When Nick was 13, as the Jonas Brothers were gaining traction on a school tour, he began to lose weight, and he was thirsty all the time. Severe leg cramps robbed him of a good night’s sleep. So, he went to the doctor, and his blood glucose level had spiked to over 800 mg/dl — normal blood sugar levels are 70 to 120 mg/dl. He had to be hospitalized for several days.
Since that day, Nick has had to handle it. He checks his blood sugar levels ten to twelve times a day. He’s on an insulin pump, where he takes insulin hourly and before he eats carbs, which turn into sugar in the bloodstream. Physical exertion and being in the sun also need to be watched. And some days, he says, “just go awry.”
“What am I doing in this moment to be the best I can be at what I’m doing? And how am I going to be remembered thirty years after I die?”
But Nick is hopeful about the future. He is a longtime advocate for the disorder, but lately has become a champion for a cure.
“The message that I have is that this disease totally sucks,” he says. “For a long time, it was strictly optimism. My message would have sounded something like, ’I accomplished my goals while living with this disease, and you can, too.’ That is absolutely still true, but after living with this now for twelve years, I’m more aware of the fact that I really want to be a part of finding the cure.”
Cures don’t seem to be too far off. A recent article in the Wall Street Journal details progress in studies on a new therapy where doctors place lab-grown insulin-producing cells into patients, and other doctors are studying the process of retraining patients’ cells to fight the disorder.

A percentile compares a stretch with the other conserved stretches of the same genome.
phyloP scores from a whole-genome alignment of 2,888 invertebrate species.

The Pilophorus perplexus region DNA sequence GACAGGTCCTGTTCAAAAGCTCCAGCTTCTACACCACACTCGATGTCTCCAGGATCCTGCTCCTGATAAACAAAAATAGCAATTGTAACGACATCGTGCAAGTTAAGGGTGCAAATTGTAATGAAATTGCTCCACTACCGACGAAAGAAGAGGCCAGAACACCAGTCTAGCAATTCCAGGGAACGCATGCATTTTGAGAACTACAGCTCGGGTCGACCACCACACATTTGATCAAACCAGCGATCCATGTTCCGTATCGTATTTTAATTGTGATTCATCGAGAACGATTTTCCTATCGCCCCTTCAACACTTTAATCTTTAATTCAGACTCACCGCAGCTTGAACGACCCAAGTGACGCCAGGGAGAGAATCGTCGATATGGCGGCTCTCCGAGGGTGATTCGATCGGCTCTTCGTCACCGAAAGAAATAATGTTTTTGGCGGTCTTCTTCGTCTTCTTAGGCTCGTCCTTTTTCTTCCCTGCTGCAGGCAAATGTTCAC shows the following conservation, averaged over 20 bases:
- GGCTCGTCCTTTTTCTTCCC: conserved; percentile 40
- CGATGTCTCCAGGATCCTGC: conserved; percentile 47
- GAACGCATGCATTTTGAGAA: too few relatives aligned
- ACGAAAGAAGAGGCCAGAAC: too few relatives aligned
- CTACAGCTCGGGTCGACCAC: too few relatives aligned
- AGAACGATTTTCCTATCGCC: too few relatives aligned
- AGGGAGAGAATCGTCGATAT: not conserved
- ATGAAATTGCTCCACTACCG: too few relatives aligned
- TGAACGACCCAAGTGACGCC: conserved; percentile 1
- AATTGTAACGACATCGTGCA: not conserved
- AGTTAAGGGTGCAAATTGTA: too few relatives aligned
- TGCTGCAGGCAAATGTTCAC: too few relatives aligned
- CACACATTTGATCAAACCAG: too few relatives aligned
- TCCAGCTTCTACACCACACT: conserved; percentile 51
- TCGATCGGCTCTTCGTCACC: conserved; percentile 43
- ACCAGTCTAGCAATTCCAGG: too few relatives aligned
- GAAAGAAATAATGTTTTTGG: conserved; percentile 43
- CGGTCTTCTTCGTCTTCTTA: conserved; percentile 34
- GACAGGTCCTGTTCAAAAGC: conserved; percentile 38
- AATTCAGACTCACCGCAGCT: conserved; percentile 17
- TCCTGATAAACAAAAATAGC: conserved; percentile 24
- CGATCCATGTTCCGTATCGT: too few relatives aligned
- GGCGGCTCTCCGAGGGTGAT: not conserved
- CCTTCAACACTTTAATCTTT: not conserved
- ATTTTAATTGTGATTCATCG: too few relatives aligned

“I want to encourage people to live their best life with the disease, but I also want to encourage other people who don’t live with the disease to do what they can to help, because I think we’re really close to making a lot of people’s lives better, and simplifying life as a whole for people living with diabetes,” Nick says.
There’s a complicated guy behind Nick Jonas’ abs. Between his hit-making music career, his burgeoning acting forays, his LGBTQ allyship, and his diabetes advocacy, he’s got a lot going on that add up to a talented entertainer.
With his fourth album and Jumanji on the horizon, Nick is entering a mature phase that will no doubt find him the object of many people’s affection. He’s always looking to the future.
“I always think about two things: ’What am I doing in this moment to be the best I can be at what I’m doing?’ and, ’How am I going to be remembered in thirty years after I die?’” he says.
“I want to be the kind of performer and storyteller and creator that challenges people’s thinking, but also that became a part of the fabric of people’s lives. When I look at [entertainers] I love, I think about that song that played when I discovered music could affect you like that, or the play I watched that had me reeling for two weeks because I was thinking about that one scene. There’s some incredible performers and actors who have influenced my life that way, and I hope to be one of those for somebody one day.”
Somehow, I think, he already is.